Seated Piriformis Stretch – For those who have found extreme difficulty in doing floor stretches, here is one you can do in a chair:

  1. Sitting in a chair with your back straight, cross your sore leg over the knee of your other leg
  2. While keeping your back straight, bend your chest forward
  3. If you don’t feel pain, bend forward a little more
  4. Hold this position (as far forward as you can go) for about 30 seconds
  5. Repeat the stretch with your other leg

Watch this video to see a variation of this stretch.

Massage – One of the most beneficial results of having a massage is the relief from tension and discomfort caused by pinched or compressed nerves. The following techniques may help you overcome the debilitating pain of sciatica:

  • Reflexology (uses pressure points in the hands and feet to effectively treat the pain and relieve the compression or irritation on the sciatic nerve)
  • Neuromuscular (combines deep tissue pressure and friction)
  • Swedish (uses flowing, kneading movements)
  • Hot Stone (uses heated stones to promote relaxation and ease tense muscles)
  • Myofascial Release (relieves pain stemming from your myofascial tissues)
  • Deep Tissue (slow strokes with deep finger pressure)

Note: While experiencing severe or debilitating pain, it is highly recommended to consult your primary care physician and physical therapist before resuming a regular fitness schedule. Some repetitious exercises may exacerbate the pain and discomfort caused by sciatica.

What Causes Sciatica?

Sciatica occurs when the sciatic nerve is pinched. The following are some of the conditions that frequently lead to sciatica:

  • Blood clot
  • Pregnancy (causes pressure and stress on the pelvic region, hips, and lower back)
  • Herniated or ruptured disk (can compress the sciatic nerve)
  • Bone spur (on your vertebrae)
  • Tissue or tumor growth (can compress the sciatic nerve)
  • Spinal stenosis (narrowing of the spinal column)
  • Degenerative disc disease (conditions or medications that weaken vertebrae)
  • Spondylolisthesis (when a vertebra slips forward)
  • Osteoporosis (weakening of the bones)
  • Piriformis syndrome (the inflammation of the piriformis muscle located in the buttocks)

Some of the common risk factors include:

  • Obesity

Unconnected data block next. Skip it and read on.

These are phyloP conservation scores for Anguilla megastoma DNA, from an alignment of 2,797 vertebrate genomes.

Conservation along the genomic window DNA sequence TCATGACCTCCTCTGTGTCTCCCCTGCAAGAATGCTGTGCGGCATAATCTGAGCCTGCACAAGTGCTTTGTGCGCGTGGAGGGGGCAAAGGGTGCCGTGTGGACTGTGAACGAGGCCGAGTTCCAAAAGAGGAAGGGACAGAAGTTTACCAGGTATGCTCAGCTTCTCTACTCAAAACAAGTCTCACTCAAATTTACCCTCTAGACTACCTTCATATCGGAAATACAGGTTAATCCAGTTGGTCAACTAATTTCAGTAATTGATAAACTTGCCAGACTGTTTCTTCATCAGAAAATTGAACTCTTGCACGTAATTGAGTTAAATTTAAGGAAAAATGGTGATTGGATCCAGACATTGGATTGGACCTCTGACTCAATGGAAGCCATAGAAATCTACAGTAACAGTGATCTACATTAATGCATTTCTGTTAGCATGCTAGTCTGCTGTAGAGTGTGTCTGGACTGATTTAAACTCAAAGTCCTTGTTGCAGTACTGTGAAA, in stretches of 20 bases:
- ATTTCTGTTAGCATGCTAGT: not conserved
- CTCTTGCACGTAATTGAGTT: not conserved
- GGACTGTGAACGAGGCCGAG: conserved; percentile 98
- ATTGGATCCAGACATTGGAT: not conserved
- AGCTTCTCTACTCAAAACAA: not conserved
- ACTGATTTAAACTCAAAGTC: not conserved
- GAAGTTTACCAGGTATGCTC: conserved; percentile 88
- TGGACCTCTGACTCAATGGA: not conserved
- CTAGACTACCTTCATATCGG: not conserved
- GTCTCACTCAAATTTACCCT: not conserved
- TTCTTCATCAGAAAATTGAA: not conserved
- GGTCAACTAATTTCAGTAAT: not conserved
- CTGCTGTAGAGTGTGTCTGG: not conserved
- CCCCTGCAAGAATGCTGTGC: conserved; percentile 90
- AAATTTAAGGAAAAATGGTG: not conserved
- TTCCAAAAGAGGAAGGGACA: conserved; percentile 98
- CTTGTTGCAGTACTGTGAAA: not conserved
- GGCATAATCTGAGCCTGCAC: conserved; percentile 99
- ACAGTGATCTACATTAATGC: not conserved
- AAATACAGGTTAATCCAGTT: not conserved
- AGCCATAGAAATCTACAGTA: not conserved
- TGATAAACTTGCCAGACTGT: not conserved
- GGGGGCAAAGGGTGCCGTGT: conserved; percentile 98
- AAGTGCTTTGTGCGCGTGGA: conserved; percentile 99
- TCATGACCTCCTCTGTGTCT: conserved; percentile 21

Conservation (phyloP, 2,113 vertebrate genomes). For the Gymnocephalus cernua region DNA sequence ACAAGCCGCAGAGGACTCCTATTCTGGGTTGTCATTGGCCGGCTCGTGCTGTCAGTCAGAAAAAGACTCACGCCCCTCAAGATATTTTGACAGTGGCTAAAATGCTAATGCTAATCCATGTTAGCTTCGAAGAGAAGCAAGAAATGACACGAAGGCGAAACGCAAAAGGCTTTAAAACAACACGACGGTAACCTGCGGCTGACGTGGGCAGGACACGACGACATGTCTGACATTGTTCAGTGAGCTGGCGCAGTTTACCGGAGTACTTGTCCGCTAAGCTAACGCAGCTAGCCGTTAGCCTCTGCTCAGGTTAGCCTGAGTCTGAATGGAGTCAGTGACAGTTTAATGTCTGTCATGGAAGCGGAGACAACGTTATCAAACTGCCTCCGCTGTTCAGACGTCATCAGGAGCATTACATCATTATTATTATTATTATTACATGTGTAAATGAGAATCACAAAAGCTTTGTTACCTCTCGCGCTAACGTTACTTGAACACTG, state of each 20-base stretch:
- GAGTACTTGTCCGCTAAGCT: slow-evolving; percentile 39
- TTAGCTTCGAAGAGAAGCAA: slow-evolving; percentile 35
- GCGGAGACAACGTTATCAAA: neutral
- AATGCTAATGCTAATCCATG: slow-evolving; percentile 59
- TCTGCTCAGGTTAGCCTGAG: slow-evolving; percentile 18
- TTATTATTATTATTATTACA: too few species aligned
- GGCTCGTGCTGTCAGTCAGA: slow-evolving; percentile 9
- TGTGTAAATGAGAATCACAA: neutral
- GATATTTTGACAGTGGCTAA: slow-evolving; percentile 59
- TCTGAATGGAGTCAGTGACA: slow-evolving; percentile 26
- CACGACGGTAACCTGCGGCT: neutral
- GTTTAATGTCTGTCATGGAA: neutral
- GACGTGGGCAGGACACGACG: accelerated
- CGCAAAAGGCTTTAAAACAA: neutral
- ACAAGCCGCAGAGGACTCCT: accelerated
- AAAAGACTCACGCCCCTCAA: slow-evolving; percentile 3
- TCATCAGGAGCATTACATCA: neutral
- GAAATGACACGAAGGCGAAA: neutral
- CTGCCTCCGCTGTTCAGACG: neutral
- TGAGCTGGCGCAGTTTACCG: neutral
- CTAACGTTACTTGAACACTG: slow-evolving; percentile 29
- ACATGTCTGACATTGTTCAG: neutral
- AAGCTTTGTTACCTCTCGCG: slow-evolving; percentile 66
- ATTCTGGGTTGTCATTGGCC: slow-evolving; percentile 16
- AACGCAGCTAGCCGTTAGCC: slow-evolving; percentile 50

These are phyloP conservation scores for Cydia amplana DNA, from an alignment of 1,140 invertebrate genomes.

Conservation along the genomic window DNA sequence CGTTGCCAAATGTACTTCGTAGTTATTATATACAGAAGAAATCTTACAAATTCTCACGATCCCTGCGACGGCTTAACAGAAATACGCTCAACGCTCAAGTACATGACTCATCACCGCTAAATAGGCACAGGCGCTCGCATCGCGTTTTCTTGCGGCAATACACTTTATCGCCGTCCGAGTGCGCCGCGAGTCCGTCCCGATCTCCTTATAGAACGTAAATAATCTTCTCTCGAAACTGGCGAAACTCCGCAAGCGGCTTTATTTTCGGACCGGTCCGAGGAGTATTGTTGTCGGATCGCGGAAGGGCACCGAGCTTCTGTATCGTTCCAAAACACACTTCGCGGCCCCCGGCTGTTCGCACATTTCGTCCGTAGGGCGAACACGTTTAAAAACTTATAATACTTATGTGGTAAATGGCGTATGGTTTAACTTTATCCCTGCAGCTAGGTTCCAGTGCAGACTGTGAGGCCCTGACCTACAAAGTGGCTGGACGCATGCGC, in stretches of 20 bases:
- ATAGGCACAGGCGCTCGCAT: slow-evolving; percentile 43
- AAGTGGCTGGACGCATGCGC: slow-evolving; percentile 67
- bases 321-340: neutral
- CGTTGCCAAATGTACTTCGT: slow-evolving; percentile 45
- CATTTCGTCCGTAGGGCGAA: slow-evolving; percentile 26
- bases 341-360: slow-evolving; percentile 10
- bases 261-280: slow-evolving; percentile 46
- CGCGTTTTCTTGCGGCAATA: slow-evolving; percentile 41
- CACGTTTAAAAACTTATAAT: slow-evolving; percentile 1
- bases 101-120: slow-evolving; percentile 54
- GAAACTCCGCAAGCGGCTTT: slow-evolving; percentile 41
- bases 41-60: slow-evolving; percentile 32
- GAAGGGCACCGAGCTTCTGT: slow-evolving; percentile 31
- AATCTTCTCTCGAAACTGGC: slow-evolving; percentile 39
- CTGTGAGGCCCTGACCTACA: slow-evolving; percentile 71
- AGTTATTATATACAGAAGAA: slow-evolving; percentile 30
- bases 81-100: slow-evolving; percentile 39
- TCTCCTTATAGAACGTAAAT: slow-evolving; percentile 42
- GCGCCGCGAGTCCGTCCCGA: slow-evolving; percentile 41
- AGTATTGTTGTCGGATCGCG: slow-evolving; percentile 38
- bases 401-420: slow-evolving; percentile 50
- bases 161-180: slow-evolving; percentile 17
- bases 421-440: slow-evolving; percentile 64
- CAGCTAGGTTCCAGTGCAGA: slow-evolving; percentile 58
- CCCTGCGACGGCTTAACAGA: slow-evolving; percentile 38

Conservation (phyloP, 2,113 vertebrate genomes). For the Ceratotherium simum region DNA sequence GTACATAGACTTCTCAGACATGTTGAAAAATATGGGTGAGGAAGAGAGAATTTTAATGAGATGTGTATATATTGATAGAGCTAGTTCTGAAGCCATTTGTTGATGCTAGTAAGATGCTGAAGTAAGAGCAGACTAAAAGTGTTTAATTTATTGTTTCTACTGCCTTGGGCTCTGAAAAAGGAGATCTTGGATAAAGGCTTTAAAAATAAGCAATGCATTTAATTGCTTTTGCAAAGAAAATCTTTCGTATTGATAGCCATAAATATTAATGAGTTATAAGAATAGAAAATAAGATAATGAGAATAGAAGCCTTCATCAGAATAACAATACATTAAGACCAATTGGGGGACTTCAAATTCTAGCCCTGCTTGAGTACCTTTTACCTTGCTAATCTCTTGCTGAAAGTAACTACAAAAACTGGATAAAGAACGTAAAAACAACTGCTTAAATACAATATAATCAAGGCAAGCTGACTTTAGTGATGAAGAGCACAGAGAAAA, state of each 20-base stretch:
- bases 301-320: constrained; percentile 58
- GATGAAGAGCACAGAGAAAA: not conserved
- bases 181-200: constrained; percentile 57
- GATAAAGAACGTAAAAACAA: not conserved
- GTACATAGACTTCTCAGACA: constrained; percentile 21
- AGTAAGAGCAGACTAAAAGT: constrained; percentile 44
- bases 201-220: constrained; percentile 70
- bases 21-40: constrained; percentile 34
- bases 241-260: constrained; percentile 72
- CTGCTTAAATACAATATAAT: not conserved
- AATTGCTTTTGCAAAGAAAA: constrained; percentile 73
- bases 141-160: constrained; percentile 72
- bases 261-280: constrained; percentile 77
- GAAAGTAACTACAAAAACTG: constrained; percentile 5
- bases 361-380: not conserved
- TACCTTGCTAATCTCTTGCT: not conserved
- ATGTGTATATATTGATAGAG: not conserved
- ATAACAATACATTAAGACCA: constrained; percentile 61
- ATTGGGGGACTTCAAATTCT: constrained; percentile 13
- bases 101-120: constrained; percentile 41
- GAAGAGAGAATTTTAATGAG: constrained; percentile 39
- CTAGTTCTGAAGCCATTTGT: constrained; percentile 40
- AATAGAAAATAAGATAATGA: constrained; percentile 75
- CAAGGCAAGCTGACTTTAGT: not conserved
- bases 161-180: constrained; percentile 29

• Occupation
  • Diabetes
  • Bad Posture
  • Prolonged sitting
  • Physical inactivity

Sciatic nerve pain caused by obesity and poor posture

Regular exercise and proper sitting posture are two of the ways you can protect your back and potentially prevent sciatica.

Read more about posture at

Sciatica Treatment

Most people can recover from sciatica without medical treatment. However, sciatica can potentially leave you with permanent nerve damage. Seek immediate medical attention if you:

  • Have a high fever
  • Feel weak in the affected leg
  • Lose feeling in the affected leg
  • Lose bladder or bowel function
  • Have a recurrence of sciatica (after successful treatment)
  • Develop back pain and have a history of cancer

Note: The majority of treatment for sciatica pain is nonsurgical. That said, it is strongly recommended that you and your primary care physician develop a plan for recovery (including over-the-counter pain medication and physical therapy). All while eliminating potentially grave contributors to your condition.

Getting Rid of Sciatica Pain

In this article, you discovered what sciatic nerve pain is, stretches to alleviate it, what causes it, and when to seek medical attention.

By using simple stretches and knowing when to seek medical help, you can avoid permanent nerve damage and chronic pain caused by sciatica.

Allowing sciatic nerve pain to go unchecked or untreated may result in the unnecessary prolonging of suffering and, in worst-case scenarios, permanent nerve damage with chronic pain.